Share 13 Wonderful Novels Based on Real People

13 Wonderful Novels Based on Real People

Julianna Haubner is an associate editor at the Simon & Schuster imprint, which she joined in September 2014 after completing the Columbia Publishing Course. She graduated from Colby College with a B.A. in English and history, and happily lives her life according to the three B’s: Books, Baking, and Bravo. A lifelong reader, Julianna is a compulsive borrower, buyer, and collector of literary and historical fiction, biographies, and cultural history. She’s on Twitter @jhaubner2, and is behind your favorite bookstagrams @offtheshelfofficial.  

If I’ve said it once—or five times—on this website, I’ll say it again: Ahem. *Oprah voice* I LOVE HISTORICAL FICTION! Whether it’s through the eyes of famous wives, artists, writers, or everyday bystanders, these books transport us to another place and time. But they also give us the opportunity to interact with people—real and imagined—who we’d otherwise never get the chance to meet, and to see things from a new perspective. Here is a list of some of my favorite books based on real people to add to your reading list.


Georgia
by Dawn Tripp
In 1916, Georgia O’Keeffe is a young, unknown art teacher when she meets the famous photographer and art dealer Alfred Stieglitz. Their connection is instantaneous and quickly becomes a tumultuous artistic affair, impacting their lives as well as their work. Yet, as O’Keeffe’s own creative vision begins to evolve, so do her ideas about how she can live and thrive. GEORGIA is not only a fascinating look at two historical figures but also at how history actually remembers them and their legacies.

MENTIONED IN:

Readers’ Choice: The Top 10 Most Shelved Books in June

By Off the Shelf Staff | June 29, 2018

13 Wonderful Novels Based on Real People

By Julianna Haubner | April 30, 2018

Close

Circling the Sun
by Paula McLain
Set in Kenya in the 1920s, Paula McLain’s follow-up to the much-loved THE PARIS WIFE introduces readers to Beryl Markham, a record-setting aviator who becomes caught in a passionate love triangle with safari hunter Denys Finch Hatton and Karen Blixen, who wrote the classic memoir OUT OF AFRICA under the male pen name Isak Dinesen. It’s also an example of how fiction can inspire someone to seek out fact: I had never heard about Markham, but after I read this book, I went straight for her memoir, WEST WITH THE NIGHT, to learn more.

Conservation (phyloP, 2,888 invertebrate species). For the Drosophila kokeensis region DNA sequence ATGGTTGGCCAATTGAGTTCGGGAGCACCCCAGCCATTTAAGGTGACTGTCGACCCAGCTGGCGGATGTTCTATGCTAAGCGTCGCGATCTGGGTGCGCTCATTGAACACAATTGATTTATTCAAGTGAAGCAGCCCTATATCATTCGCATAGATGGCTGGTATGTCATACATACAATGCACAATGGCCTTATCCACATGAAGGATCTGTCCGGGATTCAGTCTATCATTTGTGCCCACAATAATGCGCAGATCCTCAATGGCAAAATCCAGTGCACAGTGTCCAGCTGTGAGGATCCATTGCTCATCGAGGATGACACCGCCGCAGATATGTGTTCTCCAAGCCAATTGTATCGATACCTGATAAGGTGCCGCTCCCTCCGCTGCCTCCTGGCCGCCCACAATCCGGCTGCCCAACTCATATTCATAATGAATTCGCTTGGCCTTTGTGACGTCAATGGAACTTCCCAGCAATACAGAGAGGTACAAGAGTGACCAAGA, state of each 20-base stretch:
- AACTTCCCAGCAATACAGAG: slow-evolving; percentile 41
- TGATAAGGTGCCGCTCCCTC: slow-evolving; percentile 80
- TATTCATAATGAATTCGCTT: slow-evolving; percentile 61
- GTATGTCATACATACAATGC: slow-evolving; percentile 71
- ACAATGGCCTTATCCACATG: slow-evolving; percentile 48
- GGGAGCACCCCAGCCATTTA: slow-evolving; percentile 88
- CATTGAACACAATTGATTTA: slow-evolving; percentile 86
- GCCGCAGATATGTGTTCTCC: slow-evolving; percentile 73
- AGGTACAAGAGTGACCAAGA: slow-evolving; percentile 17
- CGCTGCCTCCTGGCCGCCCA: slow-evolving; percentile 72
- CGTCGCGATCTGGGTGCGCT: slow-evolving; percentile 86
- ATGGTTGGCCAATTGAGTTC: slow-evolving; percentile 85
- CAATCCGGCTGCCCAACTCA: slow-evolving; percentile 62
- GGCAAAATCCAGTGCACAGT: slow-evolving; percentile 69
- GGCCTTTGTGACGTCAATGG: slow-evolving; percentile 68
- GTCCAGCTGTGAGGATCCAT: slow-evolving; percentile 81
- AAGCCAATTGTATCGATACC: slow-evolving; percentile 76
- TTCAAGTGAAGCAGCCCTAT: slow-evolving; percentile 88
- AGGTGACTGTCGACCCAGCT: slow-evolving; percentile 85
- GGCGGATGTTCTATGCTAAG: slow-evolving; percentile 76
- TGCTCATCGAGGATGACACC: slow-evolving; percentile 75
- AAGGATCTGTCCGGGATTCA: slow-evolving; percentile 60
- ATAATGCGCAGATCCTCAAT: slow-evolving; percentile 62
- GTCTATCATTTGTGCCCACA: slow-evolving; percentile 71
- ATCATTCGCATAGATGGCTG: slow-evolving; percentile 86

Circling the Sun
Paula McLain

Set in Kenya in the 1920s, this captivating novel illustrates the life of Beryl Markham, a record-setting aviator who becomes caught in a passionate love triangle with safari hunter Denys Finch Hatton and Karen Blixen, who wrote the classic memoir OUT OF AFRICA under the pen name Isak Dinesen.

MENTIONED IN:

13 Wonderful Novels Based on Real People

By Julianna Haubner | April 30, 2018

12 Books to Celebrate the Solar Eclipse

By Erin Flaaen | August 21, 2017

12 Fascinating Historical Novels That Will Transport You to Another Time

By Erin Flaaen | October 11, 2016

Close

West of Sunset
by Stewart O'Nan
Much has been written about F. Scott Fitzgerald’s life in Paris, but few know the same kind of intimate details about his time in Hollywood, where he lived for some time as a screenwriter to support his wife, Zelda, who was in an asylum, and their daughter, Scottie. WEST OF SUNSET introduces us to that fascinating time, as Fitzgerald arrives on the MGM lot, falls in love with gossip columnist Sheilah Graham, and tries to reconcile his past and present. Flashing from his Jazz Age memories with Ernest Hemingway to his final years mingling with Dorothy Parker and Humphrey Bogart, the novel wonderfully sheds a new light on a familiar face.
West of Sunset
Stewart O'Nan

11 Scandalous Novels That Illuminate the Golden Age of Hollywood

Hollywood has long been the land of dreams and epic storytelling, but many stories of scandal, betrayal, and mystery remain behind the curtain. It’s no wonder that novels inspired by the gossip and intrigue of Tinseltown are so exciting to read. Travel to the golden age of Hollywood with these enchanting, glittering, and sometimes dark tales behind the scenes of your favorite silver-screen legends.

MENTIONED IN:

13 Wonderful Novels Based on Real People

By Julianna Haubner | April 30, 2018

Z Is for Zelda: 11 Novels to Cure Your Fitzgerald Fever

By Julianna Haubner | March 7, 2017

11 Scandalous Novels That Illuminate the Golden Age of Hollywood

By Kerry Fiallo | December 30, 2016

Off the Shelf’s 15 Favorite Book Lists from 2016

By Off the Shelf Staff | December 15, 2016

Close

A Touch of Stardust
by Kate Alcott
While I love to see historical fiction through the eyes of real people, sometimes it’s much more interesting learn about real people through the eyes of fictional characters. A TOUCH OF STARDUST takes that approach, following Julie Crawford, a young woman who leaves her hometown of Fort Wayne, Indiana, for Hollywood in the 1930s, taking a job in the publicity office of the legendary David O. Selznick as he’s in the midst of producing Gone With the Wind. There, she meets actress Carole Lombard, a woman ahead of her time, who hires Julie to be her assistant and help keep reporters looking into Carole’s long-term love affair with Clark Gable—who is about to become immortal as Rhett Butler—at bay. As she’s given a front-row seat to two of the most iconic love stories, onscreen and off, Julie begins to yearn for a career of her own and learns about what lies beneath the bright lights of Tinsel Town.
A Touch of Stardust
Kate Alcott

MENTIONED IN:

13 Wonderful Novels Based on Real People